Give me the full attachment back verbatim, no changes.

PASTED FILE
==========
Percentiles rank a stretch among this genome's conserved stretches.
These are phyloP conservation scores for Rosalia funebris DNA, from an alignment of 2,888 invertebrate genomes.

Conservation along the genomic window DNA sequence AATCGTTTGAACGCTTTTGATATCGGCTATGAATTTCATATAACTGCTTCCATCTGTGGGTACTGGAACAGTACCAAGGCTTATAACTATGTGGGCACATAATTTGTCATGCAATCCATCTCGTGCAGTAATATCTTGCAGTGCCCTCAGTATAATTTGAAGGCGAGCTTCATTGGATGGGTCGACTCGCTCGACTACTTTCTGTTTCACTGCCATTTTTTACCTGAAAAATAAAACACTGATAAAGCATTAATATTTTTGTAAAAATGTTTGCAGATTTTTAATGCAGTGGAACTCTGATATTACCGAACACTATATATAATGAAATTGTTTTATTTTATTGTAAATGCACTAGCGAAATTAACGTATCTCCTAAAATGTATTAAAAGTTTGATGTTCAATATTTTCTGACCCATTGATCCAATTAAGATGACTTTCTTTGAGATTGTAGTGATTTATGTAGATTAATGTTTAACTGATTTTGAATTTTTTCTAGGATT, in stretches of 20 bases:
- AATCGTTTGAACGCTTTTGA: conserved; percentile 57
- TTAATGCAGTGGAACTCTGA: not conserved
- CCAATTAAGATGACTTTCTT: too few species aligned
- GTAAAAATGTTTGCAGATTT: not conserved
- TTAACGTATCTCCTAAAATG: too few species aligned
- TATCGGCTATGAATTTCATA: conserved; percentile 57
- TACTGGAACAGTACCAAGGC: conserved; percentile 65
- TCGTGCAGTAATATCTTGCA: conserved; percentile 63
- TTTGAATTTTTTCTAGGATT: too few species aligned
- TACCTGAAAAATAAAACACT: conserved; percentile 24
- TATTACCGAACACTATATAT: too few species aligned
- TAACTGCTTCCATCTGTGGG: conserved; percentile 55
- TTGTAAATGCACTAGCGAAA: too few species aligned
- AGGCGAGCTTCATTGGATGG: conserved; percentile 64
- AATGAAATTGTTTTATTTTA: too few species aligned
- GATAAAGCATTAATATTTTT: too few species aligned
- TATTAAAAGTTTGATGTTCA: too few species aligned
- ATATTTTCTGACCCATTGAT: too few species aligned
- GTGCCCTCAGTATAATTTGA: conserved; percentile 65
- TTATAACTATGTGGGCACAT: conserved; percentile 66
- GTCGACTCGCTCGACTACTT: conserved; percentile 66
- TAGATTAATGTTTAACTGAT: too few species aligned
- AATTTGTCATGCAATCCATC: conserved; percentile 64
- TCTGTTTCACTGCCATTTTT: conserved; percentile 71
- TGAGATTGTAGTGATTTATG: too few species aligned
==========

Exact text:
Percentiles rank a stretch among this genome's conserved stretches.
These are phyloP conservation scores for Rosalia funebris DNA, from an alignment of 2,888 invertebrate genomes.

Conservation along the genomic window DNA sequence AATCGTTTGAACGCTTTTGATATCGGCTATGAATTTCATATAACTGCTTCCATCTGTGGGTACTGGAACAGTACCAAGGCTTATAACTATGTGGGCACATAATTTGTCATGCAATCCATCTCGTGCAGTAATATCTTGCAGTGCCCTCAGTATAATTTGAAGGCGAGCTTCATTGGATGGGTCGACTCGCTCGACTACTTTCTGTTTCACTGCCATTTTTTACCTGAAAAATAAAACACTGATAAAGCATTAATATTTTTGTAAAAATGTTTGCAGATTTTTAATGCAGTGGAACTCTGATATTACCGAACACTATATATAATGAAATTGTTTTATTTTATTGTAAATGCACTAGCGAAATTAACGTATCTCCTAAAATGTATTAAAAGTTTGATGTTCAATATTTTCTGACCCATTGATCCAATTAAGATGACTTTCTTTGAGATTGTAGTGATTTATGTAGATTAATGTTTAACTGATTTTGAATTTTTTCTAGGATT, in stretches of 20 bases:
- AATCGTTTGAACGCTTTTGA: conserved; percentile 57
- TTAATGCAGTGGAACTCTGA: not conserved
- CCAATTAAGATGACTTTCTT: too few species aligned
- GTAAAAATGTTTGCAGATTT: not conserved
- TTAACGTATCTCCTAAAATG: too few species aligned
- TATCGGCTATGAATTTCATA: conserved; percentile 57
- TACTGGAACAGTACCAAGGC: conserved; percentile 65
- TCGTGCAGTAATATCTTGCA: conserved; percentile 63
- TTTGAATTTTTTCTAGGATT: too few species aligned
- TACCTGAAAAATAAAACACT: conserved; percentile 24
- TATTACCGAACACTATATAT: too few species aligned
- TAACTGCTTCCATCTGTGGG: conserved; percentile 55
- TTGTAAATGCACTAGCGAAA: too few species aligned
- AGGCGAGCTTCATTGGATGG: conserved; percentile 64
- AATGAAATTGTTTTATTTTA: too few species aligned
- GATAAAGCATTAATATTTTT: too few species aligned
- TATTAAAAGTTTGATGTTCA: too few species aligned
- ATATTTTCTGACCCATTGAT: too few species aligned
- GTGCCCTCAGTATAATTTGA: conserved; percentile 65
- TTATAACTATGTGGGCACAT: conserved; percentile 66
- GTCGACTCGCTCGACTACTT: conserved; percentile 66
- TAGATTAATGTTTAACTGAT: too few species aligned
- AATTTGTCATGCAATCCATC: conserved; percentile 64
- TCTGTTTCACTGCCATTTTT: conserved; percentile 71
- TGAGATTGTAGTGATTTATG: too few species aligned